Well thank you CJ, but kind words wont get you into The Church of Evald. Come knocking when you get 25 tons in your boneyard (and beer cans dont count).

(By the way...never end a sentence with a preposition).
sorry matt i wont be joining your club. i end sentences with whatever type of word i want to, and i don't care why
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  #45  
Old 09-04-2008, 09:56 PM
cooljamesx1 cooljamesx1 is offline
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Re: conceptal art

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I've had plenty of cans of whup-ass in my day...gave it up though back in my twenties. The hangovers were exceptionally rough.
wow do you have a motor cycle too? girls must think you're real tough.
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  #46  
Old 09-04-2008, 10:00 PM
grommet grommet is offline
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Re: conceptal art

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sorry for the misunderstanding, it was very much the opposite
Dude, you better bathe if Evaldart drooled on you, that stuff is toxic! The last person... well suffice to say they don't have to worry about people mistaking them for Fabio any more.
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  #47  
Old 09-05-2008, 11:05 AM
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Re: conceptal art

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Originally Posted by cooljamesx1 View Post
wow do you have a motor cycle too? girls must think you're real tough.
Strictly an F-350 man, myself (but if I see a motorcycle on the side of the road I'll toss it in back for the boneyard).

Last edited by evaldart : 09-05-2008 at 01:30 PM.
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  #48  
Old 09-06-2008, 08:54 PM
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Re: conceptal art

What was the original question?! Oh yeah,
Quote:
who loves it? I do. how does concept guide what you do? is it necessary or elementary to cling to the art object ?
1. I like it..mostly when it is good.

2. Ideas are behind most art...I am no different.

3.When does the idea not need an object of some sort to elucidate the concept? Perhaps that would be a better way of stating it. Then you can divide the problem into two parts....concept artists like Hirst and the YBA who use objects in one camp and those who follow in the footsteps of Ray Johnson and eschew the use of objects. I think all of them are Neo-Dadaists of the umpteenth generation...only a few of which are terribly original, but....I do find the latter camp to be more problematic and address my remarks mostly towards it.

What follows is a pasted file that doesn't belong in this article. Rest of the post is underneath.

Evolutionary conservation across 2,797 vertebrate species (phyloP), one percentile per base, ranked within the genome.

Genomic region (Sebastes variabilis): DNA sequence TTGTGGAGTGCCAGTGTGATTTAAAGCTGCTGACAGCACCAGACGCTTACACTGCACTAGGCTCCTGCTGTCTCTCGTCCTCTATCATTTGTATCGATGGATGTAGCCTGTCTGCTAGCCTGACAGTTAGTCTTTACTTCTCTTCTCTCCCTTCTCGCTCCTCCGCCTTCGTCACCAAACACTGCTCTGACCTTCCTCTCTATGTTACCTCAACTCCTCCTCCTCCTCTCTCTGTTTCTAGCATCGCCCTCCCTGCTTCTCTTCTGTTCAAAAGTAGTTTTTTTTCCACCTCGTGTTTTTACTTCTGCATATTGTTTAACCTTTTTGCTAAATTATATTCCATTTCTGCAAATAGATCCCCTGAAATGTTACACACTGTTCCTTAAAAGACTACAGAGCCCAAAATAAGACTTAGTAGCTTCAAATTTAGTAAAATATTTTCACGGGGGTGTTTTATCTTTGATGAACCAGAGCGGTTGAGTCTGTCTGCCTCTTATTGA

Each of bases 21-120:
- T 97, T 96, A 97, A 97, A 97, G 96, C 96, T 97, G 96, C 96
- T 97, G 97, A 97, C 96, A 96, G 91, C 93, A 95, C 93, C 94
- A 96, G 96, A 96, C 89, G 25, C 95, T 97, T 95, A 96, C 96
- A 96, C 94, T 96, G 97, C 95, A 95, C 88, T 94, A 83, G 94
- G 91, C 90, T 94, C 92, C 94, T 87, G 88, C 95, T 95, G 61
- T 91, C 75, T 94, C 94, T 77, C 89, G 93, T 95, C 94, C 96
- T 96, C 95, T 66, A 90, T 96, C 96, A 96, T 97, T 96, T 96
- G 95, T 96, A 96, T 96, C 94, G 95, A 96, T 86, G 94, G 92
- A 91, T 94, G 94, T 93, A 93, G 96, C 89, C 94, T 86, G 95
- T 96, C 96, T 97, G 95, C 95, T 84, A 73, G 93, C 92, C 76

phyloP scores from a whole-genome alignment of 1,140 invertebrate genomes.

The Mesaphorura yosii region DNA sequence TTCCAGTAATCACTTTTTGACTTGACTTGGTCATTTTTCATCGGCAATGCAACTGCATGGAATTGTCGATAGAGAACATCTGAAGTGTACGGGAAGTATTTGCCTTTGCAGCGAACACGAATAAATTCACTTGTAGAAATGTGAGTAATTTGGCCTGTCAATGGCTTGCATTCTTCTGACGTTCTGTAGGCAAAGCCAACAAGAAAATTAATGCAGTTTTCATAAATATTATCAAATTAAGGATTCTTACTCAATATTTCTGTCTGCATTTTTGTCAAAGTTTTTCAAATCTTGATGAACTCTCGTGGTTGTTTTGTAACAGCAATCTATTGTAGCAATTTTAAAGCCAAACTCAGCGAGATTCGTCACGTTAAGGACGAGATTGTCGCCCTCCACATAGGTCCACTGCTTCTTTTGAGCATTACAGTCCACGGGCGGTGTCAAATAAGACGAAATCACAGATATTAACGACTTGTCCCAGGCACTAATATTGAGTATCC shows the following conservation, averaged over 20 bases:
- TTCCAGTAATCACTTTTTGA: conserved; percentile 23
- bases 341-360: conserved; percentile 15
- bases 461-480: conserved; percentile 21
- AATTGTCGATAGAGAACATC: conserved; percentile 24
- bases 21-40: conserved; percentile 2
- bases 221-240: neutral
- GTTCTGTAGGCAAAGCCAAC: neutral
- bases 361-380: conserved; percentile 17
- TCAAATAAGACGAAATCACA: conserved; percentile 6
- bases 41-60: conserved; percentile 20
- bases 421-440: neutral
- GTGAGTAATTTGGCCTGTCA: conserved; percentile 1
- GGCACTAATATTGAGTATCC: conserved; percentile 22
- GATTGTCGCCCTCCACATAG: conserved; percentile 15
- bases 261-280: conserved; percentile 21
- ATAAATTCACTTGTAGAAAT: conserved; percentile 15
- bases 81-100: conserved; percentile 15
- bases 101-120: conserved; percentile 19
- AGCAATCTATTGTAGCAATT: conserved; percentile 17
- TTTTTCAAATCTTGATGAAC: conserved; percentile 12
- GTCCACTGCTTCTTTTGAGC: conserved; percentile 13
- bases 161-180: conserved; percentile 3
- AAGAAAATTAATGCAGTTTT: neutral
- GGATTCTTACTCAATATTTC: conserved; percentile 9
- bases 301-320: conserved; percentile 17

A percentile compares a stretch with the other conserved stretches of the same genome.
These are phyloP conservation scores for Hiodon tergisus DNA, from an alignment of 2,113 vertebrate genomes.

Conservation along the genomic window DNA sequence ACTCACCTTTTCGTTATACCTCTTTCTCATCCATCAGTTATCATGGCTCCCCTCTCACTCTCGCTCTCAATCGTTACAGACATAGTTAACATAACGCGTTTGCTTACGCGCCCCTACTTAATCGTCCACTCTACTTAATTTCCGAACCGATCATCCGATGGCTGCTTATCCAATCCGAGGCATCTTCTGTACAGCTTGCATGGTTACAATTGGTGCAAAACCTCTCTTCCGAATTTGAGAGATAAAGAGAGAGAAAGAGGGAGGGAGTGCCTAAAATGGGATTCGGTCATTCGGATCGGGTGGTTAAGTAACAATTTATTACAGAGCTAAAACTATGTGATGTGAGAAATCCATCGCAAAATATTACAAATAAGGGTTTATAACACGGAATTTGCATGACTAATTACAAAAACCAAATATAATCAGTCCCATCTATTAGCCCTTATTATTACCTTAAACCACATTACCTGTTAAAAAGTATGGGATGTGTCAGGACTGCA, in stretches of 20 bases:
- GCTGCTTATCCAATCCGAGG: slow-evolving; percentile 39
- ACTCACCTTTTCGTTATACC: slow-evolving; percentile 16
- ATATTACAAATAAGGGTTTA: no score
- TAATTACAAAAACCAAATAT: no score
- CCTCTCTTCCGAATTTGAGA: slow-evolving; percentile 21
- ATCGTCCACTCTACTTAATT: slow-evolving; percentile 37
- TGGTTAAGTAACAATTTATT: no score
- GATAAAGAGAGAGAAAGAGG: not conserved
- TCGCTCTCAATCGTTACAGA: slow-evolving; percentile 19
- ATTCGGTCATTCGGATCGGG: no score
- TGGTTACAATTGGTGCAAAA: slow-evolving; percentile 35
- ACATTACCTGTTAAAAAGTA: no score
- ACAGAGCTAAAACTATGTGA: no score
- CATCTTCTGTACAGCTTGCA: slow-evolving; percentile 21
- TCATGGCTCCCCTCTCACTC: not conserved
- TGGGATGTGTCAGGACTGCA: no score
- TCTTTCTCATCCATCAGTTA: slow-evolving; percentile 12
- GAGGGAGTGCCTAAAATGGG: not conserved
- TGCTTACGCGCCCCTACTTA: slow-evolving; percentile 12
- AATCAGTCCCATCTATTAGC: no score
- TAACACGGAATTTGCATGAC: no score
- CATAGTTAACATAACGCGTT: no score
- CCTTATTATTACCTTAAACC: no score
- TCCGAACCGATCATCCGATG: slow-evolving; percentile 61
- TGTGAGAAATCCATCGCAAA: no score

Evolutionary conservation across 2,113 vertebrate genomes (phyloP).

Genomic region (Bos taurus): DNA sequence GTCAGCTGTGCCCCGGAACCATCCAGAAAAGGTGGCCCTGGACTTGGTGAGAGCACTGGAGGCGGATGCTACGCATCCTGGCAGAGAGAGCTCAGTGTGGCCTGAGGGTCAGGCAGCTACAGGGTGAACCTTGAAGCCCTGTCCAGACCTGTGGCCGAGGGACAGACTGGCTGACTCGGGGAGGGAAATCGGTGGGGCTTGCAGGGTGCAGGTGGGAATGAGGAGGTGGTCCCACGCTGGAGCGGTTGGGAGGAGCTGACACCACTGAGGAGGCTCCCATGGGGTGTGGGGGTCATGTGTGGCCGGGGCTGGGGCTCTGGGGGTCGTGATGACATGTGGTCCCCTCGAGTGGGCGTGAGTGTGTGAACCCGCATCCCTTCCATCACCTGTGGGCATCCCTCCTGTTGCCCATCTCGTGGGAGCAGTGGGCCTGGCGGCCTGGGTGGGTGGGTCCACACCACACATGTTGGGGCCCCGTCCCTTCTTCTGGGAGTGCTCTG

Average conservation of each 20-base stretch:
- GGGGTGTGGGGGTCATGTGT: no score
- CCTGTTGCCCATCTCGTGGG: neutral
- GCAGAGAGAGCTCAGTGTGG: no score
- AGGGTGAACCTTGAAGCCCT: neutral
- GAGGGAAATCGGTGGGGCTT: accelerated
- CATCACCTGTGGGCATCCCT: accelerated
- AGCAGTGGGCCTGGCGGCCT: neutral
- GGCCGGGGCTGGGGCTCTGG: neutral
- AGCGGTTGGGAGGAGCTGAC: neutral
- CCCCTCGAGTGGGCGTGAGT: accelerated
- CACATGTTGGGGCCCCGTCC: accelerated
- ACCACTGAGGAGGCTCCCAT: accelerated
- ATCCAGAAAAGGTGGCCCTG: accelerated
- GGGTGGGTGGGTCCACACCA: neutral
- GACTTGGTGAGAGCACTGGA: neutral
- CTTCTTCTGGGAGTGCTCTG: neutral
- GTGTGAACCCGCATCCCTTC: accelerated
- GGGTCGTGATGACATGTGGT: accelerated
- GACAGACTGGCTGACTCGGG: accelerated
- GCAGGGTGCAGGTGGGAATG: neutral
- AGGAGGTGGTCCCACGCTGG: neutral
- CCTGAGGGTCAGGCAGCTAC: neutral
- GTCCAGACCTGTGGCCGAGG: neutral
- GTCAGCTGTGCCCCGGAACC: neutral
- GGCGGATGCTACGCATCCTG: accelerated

I see a lot of concept art in NYC that is pretty obtuse...I don't mean in the obtuse artistic way (that is supposedly cool and desirable)...more like the artist seems to have a problem communicating. Not because there is a lack of communication within the medium...no...unfortunately, the message is another noise among many similar noises. Verbage...no matter how interestingly laid out/painted/scratched/glued/ etc...has become a little over used if you ask me....same for video/audio, happenings, and environmental installations. Concept art by nature is reactionary against traditional artistic thoughts and mediums...not news to anyone but as a result the multi-media approach seems to garner the most attention....from many, many, many concept artists. The problem then arises that you have only a few ways to say what you want and a lot of other people using the same means....redundancy....noise. As one of my old undergrad profs used to say...the fewer elements involved in your work, the better (think creatively) you have to be in using them. That pretty much describes the quandary this group of concept artists are in. So, the pitfall of not accepting objects as a part of your conceptual process is having to be better than the average bear at using over used mediums. Score one for the concept artists who don't tie one hand behind their backs and deign to use those icky objects.